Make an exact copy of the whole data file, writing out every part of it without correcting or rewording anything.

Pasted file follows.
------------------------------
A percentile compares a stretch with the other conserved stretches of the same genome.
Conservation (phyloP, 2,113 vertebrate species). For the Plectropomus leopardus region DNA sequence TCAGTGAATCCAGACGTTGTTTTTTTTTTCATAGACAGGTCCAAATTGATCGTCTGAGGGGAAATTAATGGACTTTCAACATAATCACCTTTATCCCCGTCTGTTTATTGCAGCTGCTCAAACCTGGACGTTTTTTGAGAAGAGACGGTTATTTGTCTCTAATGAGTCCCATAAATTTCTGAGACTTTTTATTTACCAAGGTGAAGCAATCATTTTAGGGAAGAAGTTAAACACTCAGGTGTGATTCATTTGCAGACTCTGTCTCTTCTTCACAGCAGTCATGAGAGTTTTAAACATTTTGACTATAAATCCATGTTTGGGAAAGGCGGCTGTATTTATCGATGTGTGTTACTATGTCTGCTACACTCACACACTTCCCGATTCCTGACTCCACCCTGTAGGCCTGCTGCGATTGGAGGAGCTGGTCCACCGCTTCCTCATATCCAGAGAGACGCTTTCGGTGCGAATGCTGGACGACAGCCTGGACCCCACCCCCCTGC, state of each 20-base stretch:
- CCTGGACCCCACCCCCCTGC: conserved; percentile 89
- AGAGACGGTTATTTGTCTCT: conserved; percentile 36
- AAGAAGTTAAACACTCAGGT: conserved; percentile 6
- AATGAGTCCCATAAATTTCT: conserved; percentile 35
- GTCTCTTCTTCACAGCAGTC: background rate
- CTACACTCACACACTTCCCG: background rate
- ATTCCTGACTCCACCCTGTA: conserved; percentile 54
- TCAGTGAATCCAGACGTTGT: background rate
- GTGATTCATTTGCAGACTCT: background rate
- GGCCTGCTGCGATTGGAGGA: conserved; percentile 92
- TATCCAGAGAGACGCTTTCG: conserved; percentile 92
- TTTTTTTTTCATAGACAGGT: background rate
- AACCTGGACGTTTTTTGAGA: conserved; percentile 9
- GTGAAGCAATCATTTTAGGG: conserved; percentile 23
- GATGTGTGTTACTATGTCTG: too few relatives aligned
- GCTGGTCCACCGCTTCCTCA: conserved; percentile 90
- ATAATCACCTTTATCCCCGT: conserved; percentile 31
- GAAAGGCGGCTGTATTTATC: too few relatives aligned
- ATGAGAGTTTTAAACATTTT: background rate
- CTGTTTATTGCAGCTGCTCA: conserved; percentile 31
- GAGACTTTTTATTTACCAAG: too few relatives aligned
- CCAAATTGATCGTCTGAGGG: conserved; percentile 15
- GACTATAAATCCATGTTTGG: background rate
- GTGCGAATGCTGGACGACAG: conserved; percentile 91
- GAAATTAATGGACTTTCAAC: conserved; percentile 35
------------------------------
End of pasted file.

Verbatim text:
A percentile compares a stretch with the other conserved stretches of the same genome.
Conservation (phyloP, 2,113 vertebrate species). For the Plectropomus leopardus region DNA sequence TCAGTGAATCCAGACGTTGTTTTTTTTTTCATAGACAGGTCCAAATTGATCGTCTGAGGGGAAATTAATGGACTTTCAACATAATCACCTTTATCCCCGTCTGTTTATTGCAGCTGCTCAAACCTGGACGTTTTTTGAGAAGAGACGGTTATTTGTCTCTAATGAGTCCCATAAATTTCTGAGACTTTTTATTTACCAAGGTGAAGCAATCATTTTAGGGAAGAAGTTAAACACTCAGGTGTGATTCATTTGCAGACTCTGTCTCTTCTTCACAGCAGTCATGAGAGTTTTAAACATTTTGACTATAAATCCATGTTTGGGAAAGGCGGCTGTATTTATCGATGTGTGTTACTATGTCTGCTACACTCACACACTTCCCGATTCCTGACTCCACCCTGTAGGCCTGCTGCGATTGGAGGAGCTGGTCCACCGCTTCCTCATATCCAGAGAGACGCTTTCGGTGCGAATGCTGGACGACAGCCTGGACCCCACCCCCCTGC, state of each 20-base stretch:
- CCTGGACCCCACCCCCCTGC: conserved; percentile 89
- AGAGACGGTTATTTGTCTCT: conserved; percentile 36
- AAGAAGTTAAACACTCAGGT: conserved; percentile 6
- AATGAGTCCCATAAATTTCT: conserved; percentile 35
- GTCTCTTCTTCACAGCAGTC: background rate
- CTACACTCACACACTTCCCG: background rate
- ATTCCTGACTCCACCCTGTA: conserved; percentile 54
- TCAGTGAATCCAGACGTTGT: background rate
- GTGATTCATTTGCAGACTCT: background rate
- GGCCTGCTGCGATTGGAGGA: conserved; percentile 92
- TATCCAGAGAGACGCTTTCG: conserved; percentile 92
- TTTTTTTTTCATAGACAGGT: background rate
- AACCTGGACGTTTTTTGAGA: conserved; percentile 9
- GTGAAGCAATCATTTTAGGG: conserved; percentile 23
- GATGTGTGTTACTATGTCTG: too few relatives aligned
- GCTGGTCCACCGCTTCCTCA: conserved; percentile 90
- ATAATCACCTTTATCCCCGT: conserved; percentile 31
- GAAAGGCGGCTGTATTTATC: too few relatives aligned
- ATGAGAGTTTTAAACATTTT: background rate
- CTGTTTATTGCAGCTGCTCA: conserved; percentile 31
- GAGACTTTTTATTTACCAAG: too few relatives aligned
- CCAAATTGATCGTCTGAGGG: conserved; percentile 15
- GACTATAAATCCATGTTTGG: background rate
- GTGCGAATGCTGGACGACAG: conserved; percentile 91
- GAAATTAATGGACTTTCAAC: conserved; percentile 35